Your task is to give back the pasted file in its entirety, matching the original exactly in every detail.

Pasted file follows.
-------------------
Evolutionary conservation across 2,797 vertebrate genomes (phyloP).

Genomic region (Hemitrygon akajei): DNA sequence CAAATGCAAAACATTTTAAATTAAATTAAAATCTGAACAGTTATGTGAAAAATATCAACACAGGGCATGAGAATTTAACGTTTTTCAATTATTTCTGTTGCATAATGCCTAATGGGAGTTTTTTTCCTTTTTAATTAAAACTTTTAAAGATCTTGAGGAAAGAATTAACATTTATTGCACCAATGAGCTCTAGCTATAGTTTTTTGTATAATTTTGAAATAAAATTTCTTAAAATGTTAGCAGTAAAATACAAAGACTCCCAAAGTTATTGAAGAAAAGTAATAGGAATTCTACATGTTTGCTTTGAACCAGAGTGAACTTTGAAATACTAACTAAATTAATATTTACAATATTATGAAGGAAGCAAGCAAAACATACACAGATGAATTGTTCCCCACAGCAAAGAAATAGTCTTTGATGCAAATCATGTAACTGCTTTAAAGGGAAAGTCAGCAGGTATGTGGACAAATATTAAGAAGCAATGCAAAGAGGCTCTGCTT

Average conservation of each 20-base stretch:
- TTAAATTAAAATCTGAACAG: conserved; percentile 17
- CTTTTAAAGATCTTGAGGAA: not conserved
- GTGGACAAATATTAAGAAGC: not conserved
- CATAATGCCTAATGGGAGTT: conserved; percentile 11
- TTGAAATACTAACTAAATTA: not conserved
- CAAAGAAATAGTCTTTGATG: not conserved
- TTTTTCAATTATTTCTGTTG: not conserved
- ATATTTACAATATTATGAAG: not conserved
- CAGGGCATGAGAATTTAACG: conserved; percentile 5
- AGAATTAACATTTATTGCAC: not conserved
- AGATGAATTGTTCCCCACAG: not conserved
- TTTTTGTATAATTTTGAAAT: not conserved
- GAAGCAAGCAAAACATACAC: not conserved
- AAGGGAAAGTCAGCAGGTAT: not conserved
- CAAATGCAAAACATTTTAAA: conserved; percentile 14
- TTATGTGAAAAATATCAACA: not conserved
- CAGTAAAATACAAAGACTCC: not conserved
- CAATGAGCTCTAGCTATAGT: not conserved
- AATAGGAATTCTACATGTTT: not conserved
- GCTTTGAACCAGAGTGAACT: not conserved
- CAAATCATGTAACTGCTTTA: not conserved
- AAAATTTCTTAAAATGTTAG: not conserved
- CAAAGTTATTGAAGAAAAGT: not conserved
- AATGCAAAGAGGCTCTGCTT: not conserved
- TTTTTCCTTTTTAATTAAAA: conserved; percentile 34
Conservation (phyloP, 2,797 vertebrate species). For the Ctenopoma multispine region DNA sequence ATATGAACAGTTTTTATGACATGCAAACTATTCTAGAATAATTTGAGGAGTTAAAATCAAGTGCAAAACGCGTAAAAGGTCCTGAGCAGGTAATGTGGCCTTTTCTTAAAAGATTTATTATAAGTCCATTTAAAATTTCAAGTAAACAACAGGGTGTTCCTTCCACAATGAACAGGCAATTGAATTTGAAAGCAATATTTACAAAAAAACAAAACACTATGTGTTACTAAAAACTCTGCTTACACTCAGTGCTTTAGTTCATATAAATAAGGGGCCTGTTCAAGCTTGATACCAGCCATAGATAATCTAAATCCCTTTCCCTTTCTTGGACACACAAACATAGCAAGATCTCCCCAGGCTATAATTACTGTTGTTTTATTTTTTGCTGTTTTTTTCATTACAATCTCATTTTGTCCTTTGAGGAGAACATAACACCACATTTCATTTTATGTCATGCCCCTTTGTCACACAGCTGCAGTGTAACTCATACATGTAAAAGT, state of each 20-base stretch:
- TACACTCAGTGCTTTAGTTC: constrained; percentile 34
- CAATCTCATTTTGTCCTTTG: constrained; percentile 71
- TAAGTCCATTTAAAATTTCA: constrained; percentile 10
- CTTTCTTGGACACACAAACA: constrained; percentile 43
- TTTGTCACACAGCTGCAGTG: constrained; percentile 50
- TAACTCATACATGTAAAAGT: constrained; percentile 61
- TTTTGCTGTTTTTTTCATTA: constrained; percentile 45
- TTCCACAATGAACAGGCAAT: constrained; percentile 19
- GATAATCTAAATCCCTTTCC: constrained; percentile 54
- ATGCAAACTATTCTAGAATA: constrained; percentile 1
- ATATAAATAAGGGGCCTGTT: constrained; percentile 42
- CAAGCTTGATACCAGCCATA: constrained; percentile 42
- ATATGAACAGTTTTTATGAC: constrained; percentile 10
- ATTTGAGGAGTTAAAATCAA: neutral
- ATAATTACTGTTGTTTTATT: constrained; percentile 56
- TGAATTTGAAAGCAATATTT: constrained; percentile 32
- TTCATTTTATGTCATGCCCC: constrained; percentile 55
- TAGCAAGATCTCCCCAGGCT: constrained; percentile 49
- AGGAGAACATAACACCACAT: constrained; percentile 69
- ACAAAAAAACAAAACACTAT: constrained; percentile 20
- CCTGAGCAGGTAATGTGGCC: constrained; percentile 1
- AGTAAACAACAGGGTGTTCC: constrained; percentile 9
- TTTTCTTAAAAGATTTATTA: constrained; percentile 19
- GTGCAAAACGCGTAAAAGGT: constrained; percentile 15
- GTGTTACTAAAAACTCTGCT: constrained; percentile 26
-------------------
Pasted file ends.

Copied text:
Evolutionary conservation across 2,797 vertebrate genomes (phyloP).

Genomic region (Hemitrygon akajei): DNA sequence CAAATGCAAAACATTTTAAATTAAATTAAAATCTGAACAGTTATGTGAAAAATATCAACACAGGGCATGAGAATTTAACGTTTTTCAATTATTTCTGTTGCATAATGCCTAATGGGAGTTTTTTTCCTTTTTAATTAAAACTTTTAAAGATCTTGAGGAAAGAATTAACATTTATTGCACCAATGAGCTCTAGCTATAGTTTTTTGTATAATTTTGAAATAAAATTTCTTAAAATGTTAGCAGTAAAATACAAAGACTCCCAAAGTTATTGAAGAAAAGTAATAGGAATTCTACATGTTTGCTTTGAACCAGAGTGAACTTTGAAATACTAACTAAATTAATATTTACAATATTATGAAGGAAGCAAGCAAAACATACACAGATGAATTGTTCCCCACAGCAAAGAAATAGTCTTTGATGCAAATCATGTAACTGCTTTAAAGGGAAAGTCAGCAGGTATGTGGACAAATATTAAGAAGCAATGCAAAGAGGCTCTGCTT

Average conservation of each 20-base stretch:
- TTAAATTAAAATCTGAACAG: conserved; percentile 17
- CTTTTAAAGATCTTGAGGAA: not conserved
- GTGGACAAATATTAAGAAGC: not conserved
- CATAATGCCTAATGGGAGTT: conserved; percentile 11
- TTGAAATACTAACTAAATTA: not conserved
- CAAAGAAATAGTCTTTGATG: not conserved
- TTTTTCAATTATTTCTGTTG: not conserved
- ATATTTACAATATTATGAAG: not conserved
- CAGGGCATGAGAATTTAACG: conserved; percentile 5
- AGAATTAACATTTATTGCAC: not conserved
- AGATGAATTGTTCCCCACAG: not conserved
- TTTTTGTATAATTTTGAAAT: not conserved
- GAAGCAAGCAAAACATACAC: not conserved
- AAGGGAAAGTCAGCAGGTAT: not conserved
- CAAATGCAAAACATTTTAAA: conserved; percentile 14
- TTATGTGAAAAATATCAACA: not conserved
- CAGTAAAATACAAAGACTCC: not conserved
- CAATGAGCTCTAGCTATAGT: not conserved
- AATAGGAATTCTACATGTTT: not conserved
- GCTTTGAACCAGAGTGAACT: not conserved
- CAAATCATGTAACTGCTTTA: not conserved
- AAAATTTCTTAAAATGTTAG: not conserved
- CAAAGTTATTGAAGAAAAGT: not conserved
- AATGCAAAGAGGCTCTGCTT: not conserved
- TTTTTCCTTTTTAATTAAAA: conserved; percentile 34
Conservation (phyloP, 2,797 vertebrate species). For the Ctenopoma multispine region DNA sequence ATATGAACAGTTTTTATGACATGCAAACTATTCTAGAATAATTTGAGGAGTTAAAATCAAGTGCAAAACGCGTAAAAGGTCCTGAGCAGGTAATGTGGCCTTTTCTTAAAAGATTTATTATAAGTCCATTTAAAATTTCAAGTAAACAACAGGGTGTTCCTTCCACAATGAACAGGCAATTGAATTTGAAAGCAATATTTACAAAAAAACAAAACACTATGTGTTACTAAAAACTCTGCTTACACTCAGTGCTTTAGTTCATATAAATAAGGGGCCTGTTCAAGCTTGATACCAGCCATAGATAATCTAAATCCCTTTCCCTTTCTTGGACACACAAACATAGCAAGATCTCCCCAGGCTATAATTACTGTTGTTTTATTTTTTGCTGTTTTTTTCATTACAATCTCATTTTGTCCTTTGAGGAGAACATAACACCACATTTCATTTTATGTCATGCCCCTTTGTCACACAGCTGCAGTGTAACTCATACATGTAAAAGT, state of each 20-base stretch:
- TACACTCAGTGCTTTAGTTC: constrained; percentile 34
- CAATCTCATTTTGTCCTTTG: constrained; percentile 71
- TAAGTCCATTTAAAATTTCA: constrained; percentile 10
- CTTTCTTGGACACACAAACA: constrained; percentile 43
- TTTGTCACACAGCTGCAGTG: constrained; percentile 50
- TAACTCATACATGTAAAAGT: constrained; percentile 61
- TTTTGCTGTTTTTTTCATTA: constrained; percentile 45
- TTCCACAATGAACAGGCAAT: constrained; percentile 19
- GATAATCTAAATCCCTTTCC: constrained; percentile 54
- ATGCAAACTATTCTAGAATA: constrained; percentile 1
- ATATAAATAAGGGGCCTGTT: constrained; percentile 42
- CAAGCTTGATACCAGCCATA: constrained; percentile 42
- ATATGAACAGTTTTTATGAC: constrained; percentile 10
- ATTTGAGGAGTTAAAATCAA: neutral
- ATAATTACTGTTGTTTTATT: constrained; percentile 56
- TGAATTTGAAAGCAATATTT: constrained; percentile 32
- TTCATTTTATGTCATGCCCC: constrained; percentile 55
- TAGCAAGATCTCCCCAGGCT: constrained; percentile 49
- AGGAGAACATAACACCACAT: constrained; percentile 69
- ACAAAAAAACAAAACACTAT: constrained; percentile 20
- CCTGAGCAGGTAATGTGGCC: constrained; percentile 1
- AGTAAACAACAGGGTGTTCC: constrained; percentile 9
- TTTTCTTAAAAGATTTATTA: constrained; percentile 19
- GTGCAAAACGCGTAAAAGGT: constrained; percentile 15
- GTGTTACTAAAAACTCTGCT: constrained; percentile 26